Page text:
Category Archives: Paradoxes

Mind game …

… or the illusion of motion (via Cliff Pickover)

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“Don’t keep a schedule”

Marc Andresseen shares his quirky ideas for becoming a hyper-productive machine here. (We stumbled upon these guidelines via Tyler Cowen, the most hyper-productive blogger, reader, scholar bar none.) Some of Andresseen’s ideas make sense and are easy to implement–like “do … Continue reading

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Questions regarding the 13th Amendment

Happy Anniversary! On this day 150 years ago, the Thirteenth Amendment was ratified by the requisite number of U.S. States, including most (but not all) of the southern States that had left the Union and joined the rebel and pro-slavery … Continue reading

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Voting paradox (federal courts edition)

Independent scholar David Post (via the Volokh Conspiracy) recently brought the following “wild voting paradox” to our attention. In general, appeals at the federal level are decided by a panel consisting of three judges. Now, let’s imagine a case involving … Continue reading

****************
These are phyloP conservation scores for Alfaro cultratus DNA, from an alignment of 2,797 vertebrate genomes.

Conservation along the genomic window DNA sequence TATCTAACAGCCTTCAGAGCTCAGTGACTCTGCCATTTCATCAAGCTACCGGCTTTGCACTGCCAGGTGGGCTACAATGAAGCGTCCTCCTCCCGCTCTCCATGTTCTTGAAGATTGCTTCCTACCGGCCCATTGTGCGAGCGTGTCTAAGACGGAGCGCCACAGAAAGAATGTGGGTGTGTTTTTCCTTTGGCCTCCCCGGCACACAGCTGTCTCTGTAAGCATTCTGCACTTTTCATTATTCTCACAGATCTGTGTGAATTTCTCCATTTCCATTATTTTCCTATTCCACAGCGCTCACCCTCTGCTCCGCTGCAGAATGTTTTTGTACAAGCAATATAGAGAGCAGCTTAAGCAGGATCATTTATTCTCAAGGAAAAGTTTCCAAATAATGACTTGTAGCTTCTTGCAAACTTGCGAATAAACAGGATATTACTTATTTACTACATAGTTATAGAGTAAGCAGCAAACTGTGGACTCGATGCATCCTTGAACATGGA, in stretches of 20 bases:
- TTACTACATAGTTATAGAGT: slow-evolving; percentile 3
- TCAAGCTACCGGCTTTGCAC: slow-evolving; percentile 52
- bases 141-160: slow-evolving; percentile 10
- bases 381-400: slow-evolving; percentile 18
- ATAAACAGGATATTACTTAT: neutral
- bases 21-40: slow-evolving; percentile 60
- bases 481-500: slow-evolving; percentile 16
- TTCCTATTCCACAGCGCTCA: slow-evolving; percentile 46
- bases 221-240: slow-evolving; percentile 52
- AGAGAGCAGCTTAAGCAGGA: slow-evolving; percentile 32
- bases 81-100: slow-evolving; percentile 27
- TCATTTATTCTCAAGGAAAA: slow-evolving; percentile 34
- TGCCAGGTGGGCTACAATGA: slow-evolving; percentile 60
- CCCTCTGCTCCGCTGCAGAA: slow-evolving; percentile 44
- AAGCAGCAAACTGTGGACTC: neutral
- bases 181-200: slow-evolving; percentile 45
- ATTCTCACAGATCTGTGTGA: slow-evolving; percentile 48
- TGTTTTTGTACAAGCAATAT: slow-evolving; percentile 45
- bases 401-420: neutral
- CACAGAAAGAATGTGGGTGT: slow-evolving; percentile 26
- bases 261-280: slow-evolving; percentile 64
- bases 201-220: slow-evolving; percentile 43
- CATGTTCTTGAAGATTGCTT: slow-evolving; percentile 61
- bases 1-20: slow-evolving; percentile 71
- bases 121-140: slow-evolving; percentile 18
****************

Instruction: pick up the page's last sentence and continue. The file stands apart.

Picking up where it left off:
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A solution to Newcomb’s problem

Although “it’s not entirely clear that [Newcomb’s paradox] is well-posed” (see video at 8:11), Professor NJ Wildberger presents an elegant mathematical solution to this probabilistic problem in the video above.

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“Visualizing Probabilistic Proof”

Our latest theoretical paper (“Visualizing Probabilistic Proof” — click on the image above to see our abstract) has just been published in volume 7 of the Wash U Jurisprudence Review, along with an interesting Note by Krista C. McCormack titled “Ethos, Pathos, and … Continue reading

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Borgesian infinite regress

“On some shelf in some hexagon [within the Library of Babel], it was argued, there must exist a book that is the cipher and perfect compendium of all other books *** How was one to locate the idolized secret hexagon … Continue reading

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The Kobayashi Maru

“No one passes this test.” Here is more, from Wikipedia: The Kobayashi Maru is a test in the fictional Star Trek universe. It is a Starfleet training exercise designed to test the character of cadets in the command track at Starfleet Academy … The notional primary goal of the exercise … Continue reading

Posted in Ethics, Paradoxes, Science Fiction | Tagged | 3 Comments

The Wikipedia Paradox

According to Wikipedia (citations omitted): “Ignore All Rules” is a “favorite” rule of the English-language open content encyclopedia, Wikipedia. Its formulation is generally (emphasis in original), “If a rule prevents you from improving or maintaining Wikipedia, ignore it.” Wikipedia has … Continue reading

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